Online learning has emerged as a new method of learning for developing countries (Iqbal and Ahmad, 2010). There are problems that arise as online learning is introduced to the developing countries (Folorunso et al., 2006; Siritongthaworn et al., 2006). The students need to adapt themselves to the new environment computer-led training in virtual classrooms from traditional classroom, which is a challenging task (Sanchez-Gordon and Luján-Mora, 2014). Many educations institutional facing inadequate supply of e-learning equipment necessities, such as highly efficient devices and Internet connections. Some of the students have poor computer literacy and self-motivation, which affected them to access the online learning (Randy, 2011). Bhuasiri (2012) indicated the obstacles in online learning for developing countries including investments in technology such as hardware, software licenses, learning material development, equipment maintenance, and training. Besides, there are also some issues related to management support.

Online learning experience: Malaysia case of COVID-19

The Malaysian Higher Learning Institutions had implemented online learning started in the late 1990s (Hussin et al., 2009). The online learning demand has been increasing due to the capability to reach global audiences, unique functionality, accessibility, and flexibility in the long run (Azhari and Ming, 2015). In line with the educational developments, the Malaysian Ministry of Education under the Malaysian Education Blueprint 2015–2025 (Higher Education) has introduced initiatives in making the online learning as an integral component of higher education and lifelong learning (Malaysian Education Blueprint 2015–2025 (Higher Education): E-16).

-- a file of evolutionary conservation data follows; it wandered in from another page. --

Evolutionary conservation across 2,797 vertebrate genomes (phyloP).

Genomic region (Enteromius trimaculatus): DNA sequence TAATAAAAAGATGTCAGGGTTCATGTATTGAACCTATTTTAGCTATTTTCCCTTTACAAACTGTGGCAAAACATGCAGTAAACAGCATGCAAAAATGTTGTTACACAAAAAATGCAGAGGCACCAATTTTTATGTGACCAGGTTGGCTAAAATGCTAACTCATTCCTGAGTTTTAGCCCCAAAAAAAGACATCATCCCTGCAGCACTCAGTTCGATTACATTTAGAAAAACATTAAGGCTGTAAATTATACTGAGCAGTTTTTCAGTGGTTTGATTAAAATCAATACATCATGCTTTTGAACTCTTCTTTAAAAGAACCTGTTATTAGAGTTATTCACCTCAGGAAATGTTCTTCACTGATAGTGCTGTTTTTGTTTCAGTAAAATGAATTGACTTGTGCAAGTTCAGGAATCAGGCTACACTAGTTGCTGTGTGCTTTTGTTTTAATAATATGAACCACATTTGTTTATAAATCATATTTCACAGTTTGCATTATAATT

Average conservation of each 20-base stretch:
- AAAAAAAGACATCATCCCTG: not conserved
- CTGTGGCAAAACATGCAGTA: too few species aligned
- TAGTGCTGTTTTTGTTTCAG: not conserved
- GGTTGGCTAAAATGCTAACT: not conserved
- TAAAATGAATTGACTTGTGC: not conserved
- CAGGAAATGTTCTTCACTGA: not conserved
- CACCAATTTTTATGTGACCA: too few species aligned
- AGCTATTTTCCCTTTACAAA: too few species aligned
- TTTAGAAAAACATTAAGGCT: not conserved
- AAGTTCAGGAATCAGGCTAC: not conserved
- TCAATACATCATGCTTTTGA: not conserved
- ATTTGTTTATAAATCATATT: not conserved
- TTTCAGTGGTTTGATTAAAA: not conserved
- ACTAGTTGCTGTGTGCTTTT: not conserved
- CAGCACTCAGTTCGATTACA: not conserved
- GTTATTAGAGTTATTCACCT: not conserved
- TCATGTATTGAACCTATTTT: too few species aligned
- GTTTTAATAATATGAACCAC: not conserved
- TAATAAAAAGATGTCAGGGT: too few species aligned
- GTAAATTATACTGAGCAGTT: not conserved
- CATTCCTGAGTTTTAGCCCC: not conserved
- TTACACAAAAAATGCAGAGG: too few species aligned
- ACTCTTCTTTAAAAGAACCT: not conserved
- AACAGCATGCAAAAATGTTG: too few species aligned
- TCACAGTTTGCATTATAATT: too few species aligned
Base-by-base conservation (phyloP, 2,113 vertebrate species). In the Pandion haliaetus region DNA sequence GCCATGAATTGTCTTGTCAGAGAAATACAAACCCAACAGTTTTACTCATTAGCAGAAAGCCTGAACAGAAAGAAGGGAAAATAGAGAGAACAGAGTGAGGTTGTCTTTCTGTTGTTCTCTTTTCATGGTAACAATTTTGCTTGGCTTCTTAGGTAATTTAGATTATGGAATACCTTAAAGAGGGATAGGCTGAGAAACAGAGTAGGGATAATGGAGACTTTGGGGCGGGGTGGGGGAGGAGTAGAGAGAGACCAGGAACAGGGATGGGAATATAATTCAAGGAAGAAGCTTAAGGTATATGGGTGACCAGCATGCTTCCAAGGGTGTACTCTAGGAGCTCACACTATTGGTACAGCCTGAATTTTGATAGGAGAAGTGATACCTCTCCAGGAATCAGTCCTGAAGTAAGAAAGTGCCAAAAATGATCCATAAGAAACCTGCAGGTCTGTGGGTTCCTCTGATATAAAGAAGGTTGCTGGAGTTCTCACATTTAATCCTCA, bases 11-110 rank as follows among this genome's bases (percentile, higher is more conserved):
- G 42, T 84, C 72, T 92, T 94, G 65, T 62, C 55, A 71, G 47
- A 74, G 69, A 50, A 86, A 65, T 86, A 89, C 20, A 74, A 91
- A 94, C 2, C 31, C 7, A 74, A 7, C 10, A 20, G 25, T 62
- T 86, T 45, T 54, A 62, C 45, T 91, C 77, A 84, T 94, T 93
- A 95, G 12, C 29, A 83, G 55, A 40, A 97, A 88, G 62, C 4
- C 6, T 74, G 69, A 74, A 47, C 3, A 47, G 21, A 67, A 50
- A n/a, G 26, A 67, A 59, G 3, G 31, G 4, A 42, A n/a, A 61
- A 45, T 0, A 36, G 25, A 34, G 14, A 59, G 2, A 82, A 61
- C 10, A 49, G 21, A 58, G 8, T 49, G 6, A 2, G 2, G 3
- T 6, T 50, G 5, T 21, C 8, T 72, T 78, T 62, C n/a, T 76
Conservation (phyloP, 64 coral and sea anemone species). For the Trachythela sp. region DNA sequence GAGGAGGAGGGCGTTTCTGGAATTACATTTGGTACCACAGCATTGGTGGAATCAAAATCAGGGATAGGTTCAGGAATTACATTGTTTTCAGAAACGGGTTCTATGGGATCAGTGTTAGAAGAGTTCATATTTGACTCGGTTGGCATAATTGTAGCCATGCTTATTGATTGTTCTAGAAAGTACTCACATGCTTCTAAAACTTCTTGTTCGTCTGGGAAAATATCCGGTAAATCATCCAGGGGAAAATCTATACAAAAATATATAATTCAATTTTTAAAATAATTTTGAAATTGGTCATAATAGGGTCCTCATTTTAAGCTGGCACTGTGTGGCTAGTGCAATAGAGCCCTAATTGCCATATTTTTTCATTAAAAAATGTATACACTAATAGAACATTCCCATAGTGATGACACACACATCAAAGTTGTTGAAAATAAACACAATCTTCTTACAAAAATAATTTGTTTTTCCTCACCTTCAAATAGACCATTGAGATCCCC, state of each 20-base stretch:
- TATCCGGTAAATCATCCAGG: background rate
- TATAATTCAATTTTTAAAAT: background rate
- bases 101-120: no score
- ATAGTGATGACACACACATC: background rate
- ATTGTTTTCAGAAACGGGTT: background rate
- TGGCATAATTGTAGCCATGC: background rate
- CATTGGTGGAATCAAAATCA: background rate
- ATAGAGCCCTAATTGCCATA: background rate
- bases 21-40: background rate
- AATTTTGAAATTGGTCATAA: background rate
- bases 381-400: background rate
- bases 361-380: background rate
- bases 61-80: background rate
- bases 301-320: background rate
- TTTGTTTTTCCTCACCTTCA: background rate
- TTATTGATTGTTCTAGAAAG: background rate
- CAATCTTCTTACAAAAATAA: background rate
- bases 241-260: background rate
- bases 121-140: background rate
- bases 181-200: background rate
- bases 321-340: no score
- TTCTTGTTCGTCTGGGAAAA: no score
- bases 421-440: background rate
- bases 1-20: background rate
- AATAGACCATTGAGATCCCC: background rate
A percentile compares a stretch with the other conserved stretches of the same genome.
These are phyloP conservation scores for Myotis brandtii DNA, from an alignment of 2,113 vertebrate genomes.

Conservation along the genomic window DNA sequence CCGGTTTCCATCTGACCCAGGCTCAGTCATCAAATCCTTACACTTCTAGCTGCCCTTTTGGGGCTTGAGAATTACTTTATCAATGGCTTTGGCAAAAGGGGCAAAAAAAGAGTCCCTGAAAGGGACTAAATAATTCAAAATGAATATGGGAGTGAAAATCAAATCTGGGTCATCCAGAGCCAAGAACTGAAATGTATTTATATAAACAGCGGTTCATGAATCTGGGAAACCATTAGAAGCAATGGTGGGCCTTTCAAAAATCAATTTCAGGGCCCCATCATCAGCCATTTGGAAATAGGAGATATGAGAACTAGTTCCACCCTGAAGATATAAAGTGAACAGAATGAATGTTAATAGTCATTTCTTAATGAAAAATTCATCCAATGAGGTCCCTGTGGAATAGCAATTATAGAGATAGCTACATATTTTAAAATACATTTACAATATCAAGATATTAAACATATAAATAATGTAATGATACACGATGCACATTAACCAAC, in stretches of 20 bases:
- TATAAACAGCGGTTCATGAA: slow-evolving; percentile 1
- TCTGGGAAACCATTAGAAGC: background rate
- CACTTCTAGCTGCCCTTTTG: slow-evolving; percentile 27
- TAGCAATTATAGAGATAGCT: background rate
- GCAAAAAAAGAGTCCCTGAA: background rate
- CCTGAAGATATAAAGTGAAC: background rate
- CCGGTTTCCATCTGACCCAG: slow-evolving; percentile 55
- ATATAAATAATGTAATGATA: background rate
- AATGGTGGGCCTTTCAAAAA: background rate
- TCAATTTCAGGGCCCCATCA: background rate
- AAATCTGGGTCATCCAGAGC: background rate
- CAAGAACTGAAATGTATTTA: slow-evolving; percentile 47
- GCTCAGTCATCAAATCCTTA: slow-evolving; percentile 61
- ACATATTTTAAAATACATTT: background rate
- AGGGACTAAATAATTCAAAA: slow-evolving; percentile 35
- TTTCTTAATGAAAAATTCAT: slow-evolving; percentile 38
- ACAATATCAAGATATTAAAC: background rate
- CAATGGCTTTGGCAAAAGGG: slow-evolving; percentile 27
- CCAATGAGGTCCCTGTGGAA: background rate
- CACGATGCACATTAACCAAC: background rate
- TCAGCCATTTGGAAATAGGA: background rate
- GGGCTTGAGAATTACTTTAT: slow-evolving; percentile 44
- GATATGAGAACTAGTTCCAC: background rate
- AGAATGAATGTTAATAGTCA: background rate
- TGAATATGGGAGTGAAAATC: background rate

However, there are persistent concerns about the quality of online learning relative to a face-to-face learning environment (Panyajamorn et al., 2018). A study in the UK reported the students preferred face to face teaching and learning experience even they are high computer literacy (Orton-Johnson, 2009). A study in Malaysia has reported students’ computer and internet efficacy, and personal characteristics such as gender, ethnicity, course year level, and financial aid status affecting the students’ online learning readiness (Lau and Shaikh, 2012).

Nevertheless, the campus closure and movement restriction order affected the formal learning and thus, opted online learning as the best alternative to continue the learning process. In April 2020, the Malaysian government has been ordered the students to return to their hometown and continue their studies via online learning (‘Pelajar IPT’, 2020). The Malaysian government has played important roles in providing assistance by providing the internet allowance to the B40 family and students for them to access the internet and continuing their online learning (‘Internet Allowance’, 2020). This allowance allows the students to get free internet access for online learning.